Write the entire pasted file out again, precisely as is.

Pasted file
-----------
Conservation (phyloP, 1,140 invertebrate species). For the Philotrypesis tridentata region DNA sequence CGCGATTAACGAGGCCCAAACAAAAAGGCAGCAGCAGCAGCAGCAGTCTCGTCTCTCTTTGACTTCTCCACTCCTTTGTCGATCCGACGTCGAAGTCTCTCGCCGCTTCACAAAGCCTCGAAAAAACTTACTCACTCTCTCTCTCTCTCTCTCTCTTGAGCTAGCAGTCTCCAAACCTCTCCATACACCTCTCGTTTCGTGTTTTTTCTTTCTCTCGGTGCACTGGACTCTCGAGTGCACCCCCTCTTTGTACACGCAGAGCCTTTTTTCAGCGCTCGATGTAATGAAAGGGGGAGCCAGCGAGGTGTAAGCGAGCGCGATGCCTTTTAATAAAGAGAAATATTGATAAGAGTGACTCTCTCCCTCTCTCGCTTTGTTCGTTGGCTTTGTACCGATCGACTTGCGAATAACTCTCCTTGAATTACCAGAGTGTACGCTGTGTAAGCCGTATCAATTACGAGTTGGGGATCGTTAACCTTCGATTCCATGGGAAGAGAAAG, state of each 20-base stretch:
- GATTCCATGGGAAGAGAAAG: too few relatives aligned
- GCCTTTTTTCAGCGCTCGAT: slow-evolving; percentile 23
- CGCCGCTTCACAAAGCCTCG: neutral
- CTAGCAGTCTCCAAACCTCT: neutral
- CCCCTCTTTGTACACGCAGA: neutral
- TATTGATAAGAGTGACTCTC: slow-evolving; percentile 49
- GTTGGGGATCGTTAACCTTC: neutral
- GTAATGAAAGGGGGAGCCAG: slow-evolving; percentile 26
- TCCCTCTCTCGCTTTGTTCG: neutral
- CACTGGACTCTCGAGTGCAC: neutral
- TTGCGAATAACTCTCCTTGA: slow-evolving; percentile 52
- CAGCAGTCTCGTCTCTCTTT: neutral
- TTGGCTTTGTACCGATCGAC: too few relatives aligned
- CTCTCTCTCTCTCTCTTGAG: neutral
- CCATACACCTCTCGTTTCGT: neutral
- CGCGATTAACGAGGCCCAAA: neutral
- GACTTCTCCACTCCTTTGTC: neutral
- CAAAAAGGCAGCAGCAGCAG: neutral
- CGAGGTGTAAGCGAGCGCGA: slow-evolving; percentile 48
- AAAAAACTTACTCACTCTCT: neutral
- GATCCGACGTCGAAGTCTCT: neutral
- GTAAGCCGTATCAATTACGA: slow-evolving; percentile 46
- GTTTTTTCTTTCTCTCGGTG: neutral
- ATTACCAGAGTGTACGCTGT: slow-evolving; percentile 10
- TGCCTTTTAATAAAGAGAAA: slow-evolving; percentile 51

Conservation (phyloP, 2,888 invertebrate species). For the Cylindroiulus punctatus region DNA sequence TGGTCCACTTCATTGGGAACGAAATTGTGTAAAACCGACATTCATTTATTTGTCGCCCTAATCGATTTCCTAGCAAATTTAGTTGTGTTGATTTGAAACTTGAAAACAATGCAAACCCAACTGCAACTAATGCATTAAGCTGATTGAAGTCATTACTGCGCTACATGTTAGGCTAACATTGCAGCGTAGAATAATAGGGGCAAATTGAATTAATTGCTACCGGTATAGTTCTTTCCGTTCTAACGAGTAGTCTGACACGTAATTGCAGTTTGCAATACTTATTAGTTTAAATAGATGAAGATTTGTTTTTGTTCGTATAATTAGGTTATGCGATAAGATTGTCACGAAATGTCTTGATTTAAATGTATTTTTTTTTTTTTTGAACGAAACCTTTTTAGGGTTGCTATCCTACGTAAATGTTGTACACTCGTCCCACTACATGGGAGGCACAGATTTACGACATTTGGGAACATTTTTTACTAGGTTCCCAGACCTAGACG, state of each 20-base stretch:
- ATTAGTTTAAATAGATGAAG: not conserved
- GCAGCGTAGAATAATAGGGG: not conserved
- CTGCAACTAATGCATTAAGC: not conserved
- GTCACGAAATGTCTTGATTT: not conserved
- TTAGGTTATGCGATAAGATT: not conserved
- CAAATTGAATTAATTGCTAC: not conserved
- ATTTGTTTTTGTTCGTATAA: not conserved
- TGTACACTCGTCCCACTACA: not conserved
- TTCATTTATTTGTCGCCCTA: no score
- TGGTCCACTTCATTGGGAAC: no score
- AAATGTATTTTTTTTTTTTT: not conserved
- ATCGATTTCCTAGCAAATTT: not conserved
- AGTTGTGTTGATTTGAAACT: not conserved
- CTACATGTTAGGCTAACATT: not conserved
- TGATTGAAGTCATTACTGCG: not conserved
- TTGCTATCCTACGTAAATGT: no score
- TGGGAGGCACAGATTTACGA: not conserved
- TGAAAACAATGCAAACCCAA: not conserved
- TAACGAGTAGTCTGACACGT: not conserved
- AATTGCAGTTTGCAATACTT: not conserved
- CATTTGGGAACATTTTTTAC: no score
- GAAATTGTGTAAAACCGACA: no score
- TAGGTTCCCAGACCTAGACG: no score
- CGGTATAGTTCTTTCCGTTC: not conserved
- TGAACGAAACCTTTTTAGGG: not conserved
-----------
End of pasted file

Conservation (phyloP, 1,140 invertebrate species). For the Philotrypesis tridentata region DNA sequence CGCGATTAACGAGGCCCAAACAAAAAGGCAGCAGCAGCAGCAGCAGTCTCGTCTCTCTTTGACTTCTCCACTCCTTTGTCGATCCGACGTCGAAGTCTCTCGCCGCTTCACAAAGCCTCGAAAAAACTTACTCACTCTCTCTCTCTCTCTCTCTCTTGAGCTAGCAGTCTCCAAACCTCTCCATACACCTCTCGTTTCGTGTTTTTTCTTTCTCTCGGTGCACTGGACTCTCGAGTGCACCCCCTCTTTGTACACGCAGAGCCTTTTTTCAGCGCTCGATGTAATGAAAGGGGGAGCCAGCGAGGTGTAAGCGAGCGCGATGCCTTTTAATAAAGAGAAATATTGATAAGAGTGACTCTCTCCCTCTCTCGCTTTGTTCGTTGGCTTTGTACCGATCGACTTGCGAATAACTCTCCTTGAATTACCAGAGTGTACGCTGTGTAAGCCGTATCAATTACGAGTTGGGGATCGTTAACCTTCGATTCCATGGGAAGAGAAAG, state of each 20-base stretch:
- GATTCCATGGGAAGAGAAAG: too few relatives aligned
- GCCTTTTTTCAGCGCTCGAT: slow-evolving; percentile 23
- CGCCGCTTCACAAAGCCTCG: neutral
- CTAGCAGTCTCCAAACCTCT: neutral
- CCCCTCTTTGTACACGCAGA: neutral
- TATTGATAAGAGTGACTCTC: slow-evolving; percentile 49
- GTTGGGGATCGTTAACCTTC: neutral
- GTAATGAAAGGGGGAGCCAG: slow-evolving; percentile 26
- TCCCTCTCTCGCTTTGTTCG: neutral
- CACTGGACTCTCGAGTGCAC: neutral
- TTGCGAATAACTCTCCTTGA: slow-evolving; percentile 52
- CAGCAGTCTCGTCTCTCTTT: neutral
- TTGGCTTTGTACCGATCGAC: too few relatives aligned
- CTCTCTCTCTCTCTCTTGAG: neutral
- CCATACACCTCTCGTTTCGT: neutral
- CGCGATTAACGAGGCCCAAA: neutral
- GACTTCTCCACTCCTTTGTC: neutral
- CAAAAAGGCAGCAGCAGCAG: neutral
- CGAGGTGTAAGCGAGCGCGA: slow-evolving; percentile 48
- AAAAAACTTACTCACTCTCT: neutral
- GATCCGACGTCGAAGTCTCT: neutral
- GTAAGCCGTATCAATTACGA: slow-evolving; percentile 46
- GTTTTTTCTTTCTCTCGGTG: neutral
- ATTACCAGAGTGTACGCTGT: slow-evolving; percentile 10
- TGCCTTTTAATAAAGAGAAA: slow-evolving; percentile 51

Conservation (phyloP, 2,888 invertebrate species). For the Cylindroiulus punctatus region DNA sequence TGGTCCACTTCATTGGGAACGAAATTGTGTAAAACCGACATTCATTTATTTGTCGCCCTAATCGATTTCCTAGCAAATTTAGTTGTGTTGATTTGAAACTTGAAAACAATGCAAACCCAACTGCAACTAATGCATTAAGCTGATTGAAGTCATTACTGCGCTACATGTTAGGCTAACATTGCAGCGTAGAATAATAGGGGCAAATTGAATTAATTGCTACCGGTATAGTTCTTTCCGTTCTAACGAGTAGTCTGACACGTAATTGCAGTTTGCAATACTTATTAGTTTAAATAGATGAAGATTTGTTTTTGTTCGTATAATTAGGTTATGCGATAAGATTGTCACGAAATGTCTTGATTTAAATGTATTTTTTTTTTTTTTGAACGAAACCTTTTTAGGGTTGCTATCCTACGTAAATGTTGTACACTCGTCCCACTACATGGGAGGCACAGATTTACGACATTTGGGAACATTTTTTACTAGGTTCCCAGACCTAGACG, state of each 20-base stretch:
- ATTAGTTTAAATAGATGAAG: not conserved
- GCAGCGTAGAATAATAGGGG: not conserved
- CTGCAACTAATGCATTAAGC: not conserved
- GTCACGAAATGTCTTGATTT: not conserved
- TTAGGTTATGCGATAAGATT: not conserved
- CAAATTGAATTAATTGCTAC: not conserved
- ATTTGTTTTTGTTCGTATAA: not conserved
- TGTACACTCGTCCCACTACA: not conserved
- TTCATTTATTTGTCGCCCTA: no score
- TGGTCCACTTCATTGGGAAC: no score
- AAATGTATTTTTTTTTTTTT: not conserved
- ATCGATTTCCTAGCAAATTT: not conserved
- AGTTGTGTTGATTTGAAACT: not conserved
- CTACATGTTAGGCTAACATT: not conserved
- TGATTGAAGTCATTACTGCG: not conserved
- TTGCTATCCTACGTAAATGT: no score
- TGGGAGGCACAGATTTACGA: not conserved
- TGAAAACAATGCAAACCCAA: not conserved
- TAACGAGTAGTCTGACACGT: not conserved
- AATTGCAGTTTGCAATACTT: not conserved
- CATTTGGGAACATTTTTTAC: no score
- GAAATTGTGTAAAACCGACA: no score
- TAGGTTCCCAGACCTAGACG: no score
- CGGTATAGTTCTTTCCGTTC: not conserved
- TGAACGAAACCTTTTTAGGG: not conserved